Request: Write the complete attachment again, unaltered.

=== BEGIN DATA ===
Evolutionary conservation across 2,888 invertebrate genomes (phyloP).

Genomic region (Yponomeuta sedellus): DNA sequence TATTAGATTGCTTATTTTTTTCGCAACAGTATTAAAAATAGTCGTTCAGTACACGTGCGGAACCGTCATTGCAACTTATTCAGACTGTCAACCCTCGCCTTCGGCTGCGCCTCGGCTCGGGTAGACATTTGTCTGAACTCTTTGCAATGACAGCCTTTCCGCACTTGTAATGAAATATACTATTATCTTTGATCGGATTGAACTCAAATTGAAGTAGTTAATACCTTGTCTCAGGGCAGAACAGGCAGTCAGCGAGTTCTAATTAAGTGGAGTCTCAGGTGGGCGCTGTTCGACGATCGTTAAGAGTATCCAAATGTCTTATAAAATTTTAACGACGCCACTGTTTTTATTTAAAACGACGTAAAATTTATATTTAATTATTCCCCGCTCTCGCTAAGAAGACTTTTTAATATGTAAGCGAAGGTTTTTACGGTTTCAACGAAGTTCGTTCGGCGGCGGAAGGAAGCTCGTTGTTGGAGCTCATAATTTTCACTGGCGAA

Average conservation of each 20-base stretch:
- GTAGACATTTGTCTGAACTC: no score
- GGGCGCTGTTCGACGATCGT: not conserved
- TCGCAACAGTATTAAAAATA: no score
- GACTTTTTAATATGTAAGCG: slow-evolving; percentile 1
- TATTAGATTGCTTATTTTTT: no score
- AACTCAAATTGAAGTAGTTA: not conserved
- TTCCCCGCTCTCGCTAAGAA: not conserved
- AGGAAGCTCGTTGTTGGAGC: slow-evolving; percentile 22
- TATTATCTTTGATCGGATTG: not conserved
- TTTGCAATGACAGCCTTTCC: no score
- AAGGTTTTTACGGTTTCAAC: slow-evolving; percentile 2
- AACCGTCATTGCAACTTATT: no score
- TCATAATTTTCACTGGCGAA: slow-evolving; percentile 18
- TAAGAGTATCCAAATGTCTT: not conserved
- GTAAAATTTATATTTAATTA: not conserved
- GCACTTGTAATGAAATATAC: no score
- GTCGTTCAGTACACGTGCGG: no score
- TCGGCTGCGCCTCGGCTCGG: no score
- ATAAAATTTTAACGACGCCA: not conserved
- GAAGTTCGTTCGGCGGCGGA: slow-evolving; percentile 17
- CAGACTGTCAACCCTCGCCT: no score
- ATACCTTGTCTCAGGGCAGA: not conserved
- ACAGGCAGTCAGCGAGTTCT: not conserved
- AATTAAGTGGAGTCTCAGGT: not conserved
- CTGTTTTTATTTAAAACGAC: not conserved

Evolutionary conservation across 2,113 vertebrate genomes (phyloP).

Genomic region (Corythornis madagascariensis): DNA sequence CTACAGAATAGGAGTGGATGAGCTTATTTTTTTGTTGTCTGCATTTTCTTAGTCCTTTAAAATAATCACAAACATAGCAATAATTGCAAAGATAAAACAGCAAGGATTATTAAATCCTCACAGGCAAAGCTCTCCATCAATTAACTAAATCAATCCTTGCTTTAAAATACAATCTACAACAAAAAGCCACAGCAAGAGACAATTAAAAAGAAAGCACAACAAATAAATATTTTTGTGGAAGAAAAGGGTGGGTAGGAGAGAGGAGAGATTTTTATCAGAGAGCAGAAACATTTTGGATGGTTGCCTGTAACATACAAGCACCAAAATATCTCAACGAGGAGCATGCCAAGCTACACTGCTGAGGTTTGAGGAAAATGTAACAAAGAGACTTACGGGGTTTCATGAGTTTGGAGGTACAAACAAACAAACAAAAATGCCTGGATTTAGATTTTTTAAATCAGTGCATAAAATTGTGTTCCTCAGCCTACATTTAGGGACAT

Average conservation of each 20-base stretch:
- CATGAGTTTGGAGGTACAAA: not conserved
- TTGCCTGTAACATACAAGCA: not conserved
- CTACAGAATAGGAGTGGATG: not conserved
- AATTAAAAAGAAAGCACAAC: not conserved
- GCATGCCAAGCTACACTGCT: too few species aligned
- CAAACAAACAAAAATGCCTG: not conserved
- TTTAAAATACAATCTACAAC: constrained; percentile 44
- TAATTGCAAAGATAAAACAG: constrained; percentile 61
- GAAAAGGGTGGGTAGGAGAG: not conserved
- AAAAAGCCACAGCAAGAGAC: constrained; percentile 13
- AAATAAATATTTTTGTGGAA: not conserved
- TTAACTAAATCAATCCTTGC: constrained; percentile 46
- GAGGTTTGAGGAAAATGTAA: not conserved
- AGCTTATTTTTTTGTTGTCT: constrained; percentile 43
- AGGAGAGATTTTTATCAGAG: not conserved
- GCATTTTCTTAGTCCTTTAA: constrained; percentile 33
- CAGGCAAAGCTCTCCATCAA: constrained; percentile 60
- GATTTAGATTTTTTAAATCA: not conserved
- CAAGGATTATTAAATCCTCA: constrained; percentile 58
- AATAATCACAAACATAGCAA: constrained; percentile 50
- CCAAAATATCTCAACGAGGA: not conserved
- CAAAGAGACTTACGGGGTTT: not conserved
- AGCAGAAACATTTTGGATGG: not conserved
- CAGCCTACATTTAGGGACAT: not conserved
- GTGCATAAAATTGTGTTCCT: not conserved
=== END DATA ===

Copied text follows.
Evolutionary conservation across 2,888 invertebrate genomes (phyloP).

Genomic region (Yponomeuta sedellus): DNA sequence TATTAGATTGCTTATTTTTTTCGCAACAGTATTAAAAATAGTCGTTCAGTACACGTGCGGAACCGTCATTGCAACTTATTCAGACTGTCAACCCTCGCCTTCGGCTGCGCCTCGGCTCGGGTAGACATTTGTCTGAACTCTTTGCAATGACAGCCTTTCCGCACTTGTAATGAAATATACTATTATCTTTGATCGGATTGAACTCAAATTGAAGTAGTTAATACCTTGTCTCAGGGCAGAACAGGCAGTCAGCGAGTTCTAATTAAGTGGAGTCTCAGGTGGGCGCTGTTCGACGATCGTTAAGAGTATCCAAATGTCTTATAAAATTTTAACGACGCCACTGTTTTTATTTAAAACGACGTAAAATTTATATTTAATTATTCCCCGCTCTCGCTAAGAAGACTTTTTAATATGTAAGCGAAGGTTTTTACGGTTTCAACGAAGTTCGTTCGGCGGCGGAAGGAAGCTCGTTGTTGGAGCTCATAATTTTCACTGGCGAA

Average conservation of each 20-base stretch:
- GTAGACATTTGTCTGAACTC: no score
- GGGCGCTGTTCGACGATCGT: not conserved
- TCGCAACAGTATTAAAAATA: no score
- GACTTTTTAATATGTAAGCG: slow-evolving; percentile 1
- TATTAGATTGCTTATTTTTT: no score
- AACTCAAATTGAAGTAGTTA: not conserved
- TTCCCCGCTCTCGCTAAGAA: not conserved
- AGGAAGCTCGTTGTTGGAGC: slow-evolving; percentile 22
- TATTATCTTTGATCGGATTG: not conserved
- TTTGCAATGACAGCCTTTCC: no score
- AAGGTTTTTACGGTTTCAAC: slow-evolving; percentile 2
- AACCGTCATTGCAACTTATT: no score
- TCATAATTTTCACTGGCGAA: slow-evolving; percentile 18
- TAAGAGTATCCAAATGTCTT: not conserved
- GTAAAATTTATATTTAATTA: not conserved
- GCACTTGTAATGAAATATAC: no score
- GTCGTTCAGTACACGTGCGG: no score
- TCGGCTGCGCCTCGGCTCGG: no score
- ATAAAATTTTAACGACGCCA: not conserved
- GAAGTTCGTTCGGCGGCGGA: slow-evolving; percentile 17
- CAGACTGTCAACCCTCGCCT: no score
- ATACCTTGTCTCAGGGCAGA: not conserved
- ACAGGCAGTCAGCGAGTTCT: not conserved
- AATTAAGTGGAGTCTCAGGT: not conserved
- CTGTTTTTATTTAAAACGAC: not conserved

Evolutionary conservation across 2,113 vertebrate genomes (phyloP).

Genomic region (Corythornis madagascariensis): DNA sequence CTACAGAATAGGAGTGGATGAGCTTATTTTTTTGTTGTCTGCATTTTCTTAGTCCTTTAAAATAATCACAAACATAGCAATAATTGCAAAGATAAAACAGCAAGGATTATTAAATCCTCACAGGCAAAGCTCTCCATCAATTAACTAAATCAATCCTTGCTTTAAAATACAATCTACAACAAAAAGCCACAGCAAGAGACAATTAAAAAGAAAGCACAACAAATAAATATTTTTGTGGAAGAAAAGGGTGGGTAGGAGAGAGGAGAGATTTTTATCAGAGAGCAGAAACATTTTGGATGGTTGCCTGTAACATACAAGCACCAAAATATCTCAACGAGGAGCATGCCAAGCTACACTGCTGAGGTTTGAGGAAAATGTAACAAAGAGACTTACGGGGTTTCATGAGTTTGGAGGTACAAACAAACAAACAAAAATGCCTGGATTTAGATTTTTTAAATCAGTGCATAAAATTGTGTTCCTCAGCCTACATTTAGGGACAT

Average conservation of each 20-base stretch:
- CATGAGTTTGGAGGTACAAA: not conserved
- TTGCCTGTAACATACAAGCA: not conserved
- CTACAGAATAGGAGTGGATG: not conserved
- AATTAAAAAGAAAGCACAAC: not conserved
- GCATGCCAAGCTACACTGCT: too few species aligned
- CAAACAAACAAAAATGCCTG: not conserved
- TTTAAAATACAATCTACAAC: constrained; percentile 44
- TAATTGCAAAGATAAAACAG: constrained; percentile 61
- GAAAAGGGTGGGTAGGAGAG: not conserved
- AAAAAGCCACAGCAAGAGAC: constrained; percentile 13
- AAATAAATATTTTTGTGGAA: not conserved
- TTAACTAAATCAATCCTTGC: constrained; percentile 46
- GAGGTTTGAGGAAAATGTAA: not conserved
- AGCTTATTTTTTTGTTGTCT: constrained; percentile 43
- AGGAGAGATTTTTATCAGAG: not conserved
- GCATTTTCTTAGTCCTTTAA: constrained; percentile 33
- CAGGCAAAGCTCTCCATCAA: constrained; percentile 60
- GATTTAGATTTTTTAAATCA: not conserved
- CAAGGATTATTAAATCCTCA: constrained; percentile 58
- AATAATCACAAACATAGCAA: constrained; percentile 50
- CCAAAATATCTCAACGAGGA: not conserved
- CAAAGAGACTTACGGGGTTT: not conserved
- AGCAGAAACATTTTGGATGG: not conserved
- CAGCCTACATTTAGGGACAT: not conserved
- GTGCATAAAATTGTGTTCCT: not conserved